Refined (or processed) grains have seen their share of negative news headlines lately. With so many talking heads vilifying "white carbs," it's easy to be confused. To set the facts straight, we turn to science, where the unique health benefits of pasta are supported by sound research.
Nutrition experts routinely recommend a balance of both whole and enriched grains to ensure a nutritionally complete diet that provides the essential vitamins, minerals and phytonutrients. (Phytonutrients are the health-protective substances in plant foods – fruits, vegetables and grains – that promote health and help reduce risk of chronic disease.)
Pasta is a perfect foundation for healthy, nutritious and satisfying meals: Pasta is generally eaten with nutrient-dense food partners, such as fiber-filled vegetables and beans, heart healthy fish and monounsaturated oils, antioxidant-rich tomato sauce and protein-packed cheese, poultry and lean meats.
More facts you didn’t know about pasta:
- Carbohydrates like pasta provide glucose, the crucial fuel for your brain and muscles. Pasta is an excellent source of complex carbohydrates, which provide a slow release of energy. Unlike simple sugars that offer a quick, yet fleeting boost of energy, pasta helps sustain energy.
- Pasta is very low in sodium and cholesterol-free. Per cup, enriched varieties provide a good source of several essential nutrients, including iron and several B-vitamins. Whole wheat pasta can provide up to 25% of daily fiber requirements in every one cup portion.
- Enriched pasta is fortified with folic acid – essential for women of child-bearing age. FDA regulations require enriched grain products to contain this essential vitamin. A serving of dry pasta supplies the equivalent of roughly 100 micrograms of folic acid, or 25% of the recommended daily intake. Read more about the importance of folic acid here.
- Pasta is part of a well-balanced diet. Current dietary guidance calls for up to 65% of daily calories to come from carbohydrates.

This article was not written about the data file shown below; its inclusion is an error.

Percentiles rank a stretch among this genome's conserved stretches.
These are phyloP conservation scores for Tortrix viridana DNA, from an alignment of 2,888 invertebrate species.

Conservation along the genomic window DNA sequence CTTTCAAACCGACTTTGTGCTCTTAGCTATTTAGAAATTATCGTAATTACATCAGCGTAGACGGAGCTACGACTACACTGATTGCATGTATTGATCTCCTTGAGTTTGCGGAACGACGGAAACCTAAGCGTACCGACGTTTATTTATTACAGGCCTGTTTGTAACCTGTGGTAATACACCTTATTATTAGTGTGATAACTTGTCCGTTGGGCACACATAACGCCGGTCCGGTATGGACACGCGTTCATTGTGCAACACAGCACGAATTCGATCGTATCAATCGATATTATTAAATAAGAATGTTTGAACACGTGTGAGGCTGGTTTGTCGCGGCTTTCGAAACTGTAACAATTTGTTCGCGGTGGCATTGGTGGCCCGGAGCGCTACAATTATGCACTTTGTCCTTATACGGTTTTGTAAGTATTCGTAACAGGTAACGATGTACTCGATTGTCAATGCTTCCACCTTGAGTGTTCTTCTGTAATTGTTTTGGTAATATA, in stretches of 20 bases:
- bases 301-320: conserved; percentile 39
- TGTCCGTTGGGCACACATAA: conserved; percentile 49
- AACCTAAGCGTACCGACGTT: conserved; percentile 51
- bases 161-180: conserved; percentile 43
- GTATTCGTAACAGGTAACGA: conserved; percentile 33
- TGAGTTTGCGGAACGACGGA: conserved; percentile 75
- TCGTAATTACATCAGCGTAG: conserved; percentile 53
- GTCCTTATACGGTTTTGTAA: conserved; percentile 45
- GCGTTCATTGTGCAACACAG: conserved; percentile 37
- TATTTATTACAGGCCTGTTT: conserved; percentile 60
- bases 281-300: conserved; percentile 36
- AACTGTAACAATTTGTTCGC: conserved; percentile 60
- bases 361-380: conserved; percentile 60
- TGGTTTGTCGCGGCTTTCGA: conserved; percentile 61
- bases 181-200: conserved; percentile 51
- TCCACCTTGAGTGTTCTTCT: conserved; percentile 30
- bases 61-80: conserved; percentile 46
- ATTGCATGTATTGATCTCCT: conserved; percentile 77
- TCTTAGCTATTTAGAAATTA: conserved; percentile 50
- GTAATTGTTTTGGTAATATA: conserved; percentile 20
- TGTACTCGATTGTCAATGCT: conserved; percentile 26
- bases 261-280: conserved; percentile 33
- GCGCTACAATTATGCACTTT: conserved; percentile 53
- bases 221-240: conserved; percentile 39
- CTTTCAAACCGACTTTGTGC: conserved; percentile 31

- It’s a fact: reducing calories, not carbohydrates, helps you lose weight. Studies show there are no significant differences in weight loss over the long term between low-carbohydrate diets and those considered “high” carbohydrate when dieters achieved similar calorie reductions.
- Pasta has a low Glycemic Index (GI) so it does not cause sugar in the blood to rise quickly. The GI measures how rapidly a carbohydrate triggers a rise in blood sugar – the higher the number, the greater the blood sugar response.
Healthy Pasta Meals and The Mediterranean Diet
Pasta meals are efficient “delivery systems” for healthy foods. Pasta is eaten with its plate partners, such as vegetables, fish, olive oil, cheese, tomato sauce, beans, poultry and meat. By pairing pasta with ingredients, the complete pasta meal is nutritious and satisfying. Pasta meals are central to the Mediterranean Diet. The Mediterranean Diet is characterized by abundant variety of plant foods (fruits, vegetables, breads, pasta, other forms of cereals, potatoes, beans, nuts, and seeds), olive oil as the principal source of fat, dairy products (mostly cheese and yogurt), fish and poultry consumed in low to moderate amounts, zero to four eggs consumed weekly, red meat consumed in low amounts, and wine consumed in low to moderate amounts.
The New England Journal of Medicine reported that the Mediterranean Diet reduces the risk of death from heart disease and cancer. Cereals, which include pasta, are an integral part of the Mediterranean Diet.
Click here for more information on the Mediterranean Diet.
Most international dietary guidelines define a well-balanced diet as an eating pattern that provides 45-65% of calories from carbohydrates, 15-20% from protein, and 30-35% from fats.
Pasta's Famous Palatability
Pasta meals are comfort food for families and especially for children (macaroni and cheese); treasured by gastronomes (pasta e pesto); wonderful in movies (Moonstruck); and popular all over the world.
In one form or another, pasta is a staple in family meals around the globe.